In one exchange from the e-mails of Sarah Palin released Friday, a staffer suggests that Alaska’s then-governor is uniquely placed to speak to racial issues.
Palin was responding to an e-mail from her rural affairs adviser, Rhonda McBride, about a radio host who had made a racist, sexist joke about Native Alaskan women. Palin wrote: “Disgusting. And I take it personally when I consider they’re talking about my daughters.” She is presumably referencing the fact that, because her husband, Todd, is part Native Alaskan, her children are as well. “The House of Rep. will be doing a letter or resolution . . . We’re trying to find a joint vehicle where our office chimes in too.”
Alaska officials on Friday released thousands of pages of Sarah Palin's emails from her first 21 months as governor, giving a fresh glimpse at the time when she rose to national prominence and became the GOP vice presidential nominee. (June 10)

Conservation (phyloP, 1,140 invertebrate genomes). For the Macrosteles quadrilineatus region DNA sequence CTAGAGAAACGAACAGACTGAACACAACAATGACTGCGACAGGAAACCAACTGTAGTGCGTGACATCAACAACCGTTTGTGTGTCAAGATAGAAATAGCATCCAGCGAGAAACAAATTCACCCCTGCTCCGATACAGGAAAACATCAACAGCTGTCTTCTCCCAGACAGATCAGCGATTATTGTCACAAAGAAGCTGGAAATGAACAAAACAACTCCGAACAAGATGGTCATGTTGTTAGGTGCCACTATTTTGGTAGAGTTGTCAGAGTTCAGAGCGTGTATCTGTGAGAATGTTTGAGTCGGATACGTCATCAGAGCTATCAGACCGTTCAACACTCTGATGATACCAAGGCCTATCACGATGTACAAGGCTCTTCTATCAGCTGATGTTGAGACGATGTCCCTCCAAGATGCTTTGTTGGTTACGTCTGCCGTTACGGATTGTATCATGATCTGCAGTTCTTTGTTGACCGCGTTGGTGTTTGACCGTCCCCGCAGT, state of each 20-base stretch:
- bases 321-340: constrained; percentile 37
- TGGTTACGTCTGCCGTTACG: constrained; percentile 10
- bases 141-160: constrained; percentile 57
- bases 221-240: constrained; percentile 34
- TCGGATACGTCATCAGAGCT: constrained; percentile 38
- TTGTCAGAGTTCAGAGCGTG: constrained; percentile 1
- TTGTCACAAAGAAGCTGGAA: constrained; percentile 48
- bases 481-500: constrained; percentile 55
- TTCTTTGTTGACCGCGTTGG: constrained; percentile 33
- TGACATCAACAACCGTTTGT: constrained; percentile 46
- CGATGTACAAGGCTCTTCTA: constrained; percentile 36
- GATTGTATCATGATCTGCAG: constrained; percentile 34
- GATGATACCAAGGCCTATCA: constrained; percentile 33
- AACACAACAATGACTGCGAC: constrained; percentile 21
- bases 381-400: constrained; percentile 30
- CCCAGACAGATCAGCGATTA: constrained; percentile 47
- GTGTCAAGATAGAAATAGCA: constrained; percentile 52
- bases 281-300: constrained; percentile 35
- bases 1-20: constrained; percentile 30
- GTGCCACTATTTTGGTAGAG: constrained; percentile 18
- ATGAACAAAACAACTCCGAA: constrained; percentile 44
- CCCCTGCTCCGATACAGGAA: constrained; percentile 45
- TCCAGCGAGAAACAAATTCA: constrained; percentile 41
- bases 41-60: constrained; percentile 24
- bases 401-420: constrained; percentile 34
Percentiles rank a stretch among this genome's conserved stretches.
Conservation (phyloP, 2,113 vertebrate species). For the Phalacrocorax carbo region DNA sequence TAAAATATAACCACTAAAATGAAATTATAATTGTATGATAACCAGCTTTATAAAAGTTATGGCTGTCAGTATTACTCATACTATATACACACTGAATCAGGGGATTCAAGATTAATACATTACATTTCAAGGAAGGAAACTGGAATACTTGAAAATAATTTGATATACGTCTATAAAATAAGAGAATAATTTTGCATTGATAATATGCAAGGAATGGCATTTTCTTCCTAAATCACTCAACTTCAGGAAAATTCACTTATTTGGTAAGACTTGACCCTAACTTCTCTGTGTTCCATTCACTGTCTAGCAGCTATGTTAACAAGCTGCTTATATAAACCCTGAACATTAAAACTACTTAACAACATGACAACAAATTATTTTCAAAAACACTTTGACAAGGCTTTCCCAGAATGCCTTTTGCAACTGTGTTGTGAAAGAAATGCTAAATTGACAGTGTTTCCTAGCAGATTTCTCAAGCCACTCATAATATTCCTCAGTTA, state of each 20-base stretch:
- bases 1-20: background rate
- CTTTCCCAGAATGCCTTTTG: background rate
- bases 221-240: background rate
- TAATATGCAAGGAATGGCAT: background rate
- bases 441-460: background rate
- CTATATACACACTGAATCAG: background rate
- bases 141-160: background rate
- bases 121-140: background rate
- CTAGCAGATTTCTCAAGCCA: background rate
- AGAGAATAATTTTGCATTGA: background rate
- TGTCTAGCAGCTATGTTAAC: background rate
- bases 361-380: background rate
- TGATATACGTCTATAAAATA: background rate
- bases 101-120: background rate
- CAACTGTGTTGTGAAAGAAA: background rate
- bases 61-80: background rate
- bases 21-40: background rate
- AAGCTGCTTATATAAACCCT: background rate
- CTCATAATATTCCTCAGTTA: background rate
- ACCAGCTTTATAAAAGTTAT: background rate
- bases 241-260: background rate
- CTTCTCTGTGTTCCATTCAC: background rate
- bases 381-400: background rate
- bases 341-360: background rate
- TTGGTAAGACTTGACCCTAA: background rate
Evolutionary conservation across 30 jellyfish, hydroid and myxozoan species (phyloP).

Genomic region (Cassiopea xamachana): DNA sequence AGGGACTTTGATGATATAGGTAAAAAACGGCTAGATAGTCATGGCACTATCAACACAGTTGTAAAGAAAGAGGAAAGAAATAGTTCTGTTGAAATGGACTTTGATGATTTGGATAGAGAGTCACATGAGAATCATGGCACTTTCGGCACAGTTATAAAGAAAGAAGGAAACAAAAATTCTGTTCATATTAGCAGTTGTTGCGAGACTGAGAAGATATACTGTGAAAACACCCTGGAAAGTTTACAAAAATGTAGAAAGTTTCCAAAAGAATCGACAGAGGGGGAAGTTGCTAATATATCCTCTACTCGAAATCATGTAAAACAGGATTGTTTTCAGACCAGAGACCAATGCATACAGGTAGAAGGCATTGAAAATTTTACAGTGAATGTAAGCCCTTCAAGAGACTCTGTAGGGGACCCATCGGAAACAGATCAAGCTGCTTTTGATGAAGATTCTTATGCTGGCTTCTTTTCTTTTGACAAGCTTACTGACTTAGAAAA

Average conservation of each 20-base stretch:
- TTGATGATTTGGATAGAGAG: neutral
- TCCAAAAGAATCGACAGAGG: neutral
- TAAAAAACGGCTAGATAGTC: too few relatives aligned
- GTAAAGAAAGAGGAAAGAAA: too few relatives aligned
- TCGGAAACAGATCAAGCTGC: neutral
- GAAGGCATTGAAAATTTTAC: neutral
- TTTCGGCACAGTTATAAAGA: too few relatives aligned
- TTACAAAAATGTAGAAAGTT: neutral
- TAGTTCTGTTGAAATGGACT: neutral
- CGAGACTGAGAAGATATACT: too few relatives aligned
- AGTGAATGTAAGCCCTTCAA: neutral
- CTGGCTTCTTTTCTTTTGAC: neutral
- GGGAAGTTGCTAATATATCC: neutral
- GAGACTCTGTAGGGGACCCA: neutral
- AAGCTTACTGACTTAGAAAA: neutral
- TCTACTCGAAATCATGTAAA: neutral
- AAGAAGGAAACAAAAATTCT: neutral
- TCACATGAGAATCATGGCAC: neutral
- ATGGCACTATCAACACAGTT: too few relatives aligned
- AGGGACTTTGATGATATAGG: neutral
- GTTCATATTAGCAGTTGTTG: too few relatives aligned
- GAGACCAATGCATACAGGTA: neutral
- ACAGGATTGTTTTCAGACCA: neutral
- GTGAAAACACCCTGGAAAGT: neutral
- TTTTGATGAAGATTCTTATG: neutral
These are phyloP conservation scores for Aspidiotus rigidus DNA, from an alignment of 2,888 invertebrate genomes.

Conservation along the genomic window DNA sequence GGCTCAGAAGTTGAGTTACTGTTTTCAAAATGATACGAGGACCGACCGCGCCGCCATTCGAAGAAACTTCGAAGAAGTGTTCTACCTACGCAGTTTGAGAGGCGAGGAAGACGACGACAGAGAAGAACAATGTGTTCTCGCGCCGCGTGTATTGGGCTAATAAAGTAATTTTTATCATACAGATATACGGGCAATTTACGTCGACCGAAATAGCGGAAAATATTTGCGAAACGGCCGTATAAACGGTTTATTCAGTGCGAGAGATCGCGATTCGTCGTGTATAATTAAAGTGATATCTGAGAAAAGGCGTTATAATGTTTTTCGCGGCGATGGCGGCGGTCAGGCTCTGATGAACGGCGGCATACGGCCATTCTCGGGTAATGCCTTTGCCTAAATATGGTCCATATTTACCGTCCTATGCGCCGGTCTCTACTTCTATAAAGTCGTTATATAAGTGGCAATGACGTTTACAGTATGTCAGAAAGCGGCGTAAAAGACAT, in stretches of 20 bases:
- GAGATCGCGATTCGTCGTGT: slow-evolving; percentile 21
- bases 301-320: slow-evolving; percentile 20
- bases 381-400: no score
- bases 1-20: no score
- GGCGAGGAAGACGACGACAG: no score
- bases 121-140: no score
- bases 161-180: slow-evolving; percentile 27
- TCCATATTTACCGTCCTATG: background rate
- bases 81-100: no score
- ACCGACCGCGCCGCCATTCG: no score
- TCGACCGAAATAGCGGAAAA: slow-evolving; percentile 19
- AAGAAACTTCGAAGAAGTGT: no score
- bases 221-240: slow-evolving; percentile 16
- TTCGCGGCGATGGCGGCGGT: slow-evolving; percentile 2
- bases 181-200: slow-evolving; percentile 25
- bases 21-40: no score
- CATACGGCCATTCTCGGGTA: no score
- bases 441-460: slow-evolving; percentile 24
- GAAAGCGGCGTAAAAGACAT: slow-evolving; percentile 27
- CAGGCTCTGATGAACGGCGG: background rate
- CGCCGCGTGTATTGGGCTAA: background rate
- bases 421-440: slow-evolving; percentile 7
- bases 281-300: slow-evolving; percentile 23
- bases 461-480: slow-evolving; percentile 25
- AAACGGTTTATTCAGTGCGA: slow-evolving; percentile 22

Full coverage: Palin e-mails
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McBride went on to suggest that there was opening for Palin to start a wider dialogue on race.
“The Obama candidacy has triggered a national dialogue on race — that’s having an impact here on the native community,” she said. “The ‘racial’ issue is on people’s minds — as you were quick to pick up on — at the [Alaska Superior Court Judge] Tom Stewart memorial . . . You and Todd are in the unique position to take leadership here.”
McBride left the Palin administration in October 2008, saying that a Native Alaskan would be better suited for the job: “I think the Palin administration is very well-intended. I just don’t think I can bring the message on these issues as well as an Alaska Native can.” But she later told a newspaper that she was disappointed that Palin never made time to speak with her.
Palin was criticized during her tenure for not paying more attention to Native Alaskan issues. That October, she formed an administrative group to address the subject.